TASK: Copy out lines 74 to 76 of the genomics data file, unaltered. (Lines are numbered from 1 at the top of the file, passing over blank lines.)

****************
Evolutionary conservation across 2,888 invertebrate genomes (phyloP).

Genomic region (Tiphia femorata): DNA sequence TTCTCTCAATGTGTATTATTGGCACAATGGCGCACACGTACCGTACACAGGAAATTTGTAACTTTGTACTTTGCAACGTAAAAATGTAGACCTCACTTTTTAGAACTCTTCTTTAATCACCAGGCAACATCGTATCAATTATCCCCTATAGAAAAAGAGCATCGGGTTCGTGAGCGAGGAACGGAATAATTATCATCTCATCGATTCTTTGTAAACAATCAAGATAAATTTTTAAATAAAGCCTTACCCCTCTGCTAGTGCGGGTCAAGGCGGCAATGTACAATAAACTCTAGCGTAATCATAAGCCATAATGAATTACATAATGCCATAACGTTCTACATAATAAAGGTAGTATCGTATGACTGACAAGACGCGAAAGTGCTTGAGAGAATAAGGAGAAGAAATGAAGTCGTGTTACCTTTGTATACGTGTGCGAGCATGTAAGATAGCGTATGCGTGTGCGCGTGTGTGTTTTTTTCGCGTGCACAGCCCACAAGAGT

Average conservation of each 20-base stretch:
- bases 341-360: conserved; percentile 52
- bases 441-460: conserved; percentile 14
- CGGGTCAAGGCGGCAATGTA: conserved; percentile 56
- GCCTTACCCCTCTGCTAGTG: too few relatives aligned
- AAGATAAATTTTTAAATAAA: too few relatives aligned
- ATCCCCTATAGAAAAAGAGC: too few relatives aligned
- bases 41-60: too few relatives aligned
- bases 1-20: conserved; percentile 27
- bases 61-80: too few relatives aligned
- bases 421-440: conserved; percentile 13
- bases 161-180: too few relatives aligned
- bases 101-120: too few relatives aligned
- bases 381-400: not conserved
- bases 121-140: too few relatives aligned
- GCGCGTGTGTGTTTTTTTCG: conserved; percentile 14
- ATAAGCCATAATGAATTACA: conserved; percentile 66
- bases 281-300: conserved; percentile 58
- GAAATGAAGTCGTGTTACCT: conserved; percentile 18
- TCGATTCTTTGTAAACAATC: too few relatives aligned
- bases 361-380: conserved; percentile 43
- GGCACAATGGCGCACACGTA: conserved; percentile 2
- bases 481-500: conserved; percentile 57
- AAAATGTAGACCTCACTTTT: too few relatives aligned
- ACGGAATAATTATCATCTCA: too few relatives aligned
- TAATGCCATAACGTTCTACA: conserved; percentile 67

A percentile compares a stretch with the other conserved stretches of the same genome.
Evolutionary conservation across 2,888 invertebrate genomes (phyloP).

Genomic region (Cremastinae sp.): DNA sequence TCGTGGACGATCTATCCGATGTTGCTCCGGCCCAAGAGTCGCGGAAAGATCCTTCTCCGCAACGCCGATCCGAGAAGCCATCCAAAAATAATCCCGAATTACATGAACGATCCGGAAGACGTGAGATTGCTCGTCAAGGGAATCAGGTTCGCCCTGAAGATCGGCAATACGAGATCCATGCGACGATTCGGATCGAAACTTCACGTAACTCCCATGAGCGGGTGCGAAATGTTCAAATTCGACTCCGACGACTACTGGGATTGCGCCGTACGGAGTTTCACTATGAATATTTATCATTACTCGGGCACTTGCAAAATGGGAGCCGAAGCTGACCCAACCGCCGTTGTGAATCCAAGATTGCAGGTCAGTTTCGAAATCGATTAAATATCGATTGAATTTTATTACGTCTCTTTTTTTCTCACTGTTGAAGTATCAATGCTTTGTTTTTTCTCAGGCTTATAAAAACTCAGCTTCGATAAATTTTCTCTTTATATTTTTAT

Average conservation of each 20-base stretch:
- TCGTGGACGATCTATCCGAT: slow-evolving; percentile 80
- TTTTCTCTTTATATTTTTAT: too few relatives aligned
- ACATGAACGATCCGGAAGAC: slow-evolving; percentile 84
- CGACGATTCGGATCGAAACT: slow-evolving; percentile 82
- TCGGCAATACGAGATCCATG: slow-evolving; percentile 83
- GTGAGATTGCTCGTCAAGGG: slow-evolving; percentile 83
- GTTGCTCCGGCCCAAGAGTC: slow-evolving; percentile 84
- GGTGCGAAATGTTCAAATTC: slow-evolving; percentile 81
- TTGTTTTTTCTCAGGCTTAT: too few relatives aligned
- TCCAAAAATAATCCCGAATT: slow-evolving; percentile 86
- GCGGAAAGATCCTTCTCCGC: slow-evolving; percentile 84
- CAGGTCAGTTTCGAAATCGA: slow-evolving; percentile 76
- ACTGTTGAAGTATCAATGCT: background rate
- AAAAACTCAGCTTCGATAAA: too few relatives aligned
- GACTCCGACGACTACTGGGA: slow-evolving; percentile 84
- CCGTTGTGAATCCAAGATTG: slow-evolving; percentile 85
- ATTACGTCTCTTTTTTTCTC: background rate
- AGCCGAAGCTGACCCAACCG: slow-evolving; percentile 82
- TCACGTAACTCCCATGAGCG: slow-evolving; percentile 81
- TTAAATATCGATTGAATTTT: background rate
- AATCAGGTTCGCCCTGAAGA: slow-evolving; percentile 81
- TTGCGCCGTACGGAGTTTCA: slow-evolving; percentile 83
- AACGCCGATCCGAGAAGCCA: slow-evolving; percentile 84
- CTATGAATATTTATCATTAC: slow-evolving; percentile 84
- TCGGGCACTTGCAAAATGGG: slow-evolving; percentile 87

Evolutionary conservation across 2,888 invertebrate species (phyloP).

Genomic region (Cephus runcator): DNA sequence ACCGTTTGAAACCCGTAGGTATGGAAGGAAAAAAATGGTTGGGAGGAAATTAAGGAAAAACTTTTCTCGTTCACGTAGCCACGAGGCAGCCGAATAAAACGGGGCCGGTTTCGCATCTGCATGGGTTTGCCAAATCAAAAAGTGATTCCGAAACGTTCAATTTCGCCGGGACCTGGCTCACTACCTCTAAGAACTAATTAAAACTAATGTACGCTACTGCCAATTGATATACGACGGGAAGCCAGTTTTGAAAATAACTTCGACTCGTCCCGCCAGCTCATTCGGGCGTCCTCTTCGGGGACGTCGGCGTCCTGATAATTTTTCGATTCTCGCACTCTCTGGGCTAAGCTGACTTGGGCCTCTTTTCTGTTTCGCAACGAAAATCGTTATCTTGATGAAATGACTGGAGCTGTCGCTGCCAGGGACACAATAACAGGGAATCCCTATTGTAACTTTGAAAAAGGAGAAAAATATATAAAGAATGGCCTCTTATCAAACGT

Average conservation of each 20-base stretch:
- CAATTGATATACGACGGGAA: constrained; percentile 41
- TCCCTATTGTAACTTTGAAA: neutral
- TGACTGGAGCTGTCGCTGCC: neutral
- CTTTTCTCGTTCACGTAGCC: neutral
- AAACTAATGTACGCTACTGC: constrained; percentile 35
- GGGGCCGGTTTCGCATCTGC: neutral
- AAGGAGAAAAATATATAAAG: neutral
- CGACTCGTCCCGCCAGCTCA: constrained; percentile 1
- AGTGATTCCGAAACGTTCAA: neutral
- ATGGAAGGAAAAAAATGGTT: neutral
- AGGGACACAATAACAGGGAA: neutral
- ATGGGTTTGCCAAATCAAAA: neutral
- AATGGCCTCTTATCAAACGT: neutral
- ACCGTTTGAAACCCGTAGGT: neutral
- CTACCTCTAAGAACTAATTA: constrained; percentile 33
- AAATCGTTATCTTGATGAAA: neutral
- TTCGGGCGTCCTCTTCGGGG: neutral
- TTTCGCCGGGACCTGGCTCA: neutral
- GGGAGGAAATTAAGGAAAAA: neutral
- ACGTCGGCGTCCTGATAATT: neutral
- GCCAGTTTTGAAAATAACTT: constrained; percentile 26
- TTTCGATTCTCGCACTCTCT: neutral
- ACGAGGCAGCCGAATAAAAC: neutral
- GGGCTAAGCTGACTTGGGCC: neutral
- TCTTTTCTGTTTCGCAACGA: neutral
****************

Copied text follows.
- ACCGTTTGAAACCCGTAGGT: neutral
- CTACCTCTAAGAACTAATTA: constrained; percentile 33
- AAATCGTTATCTTGATGAAA: neutral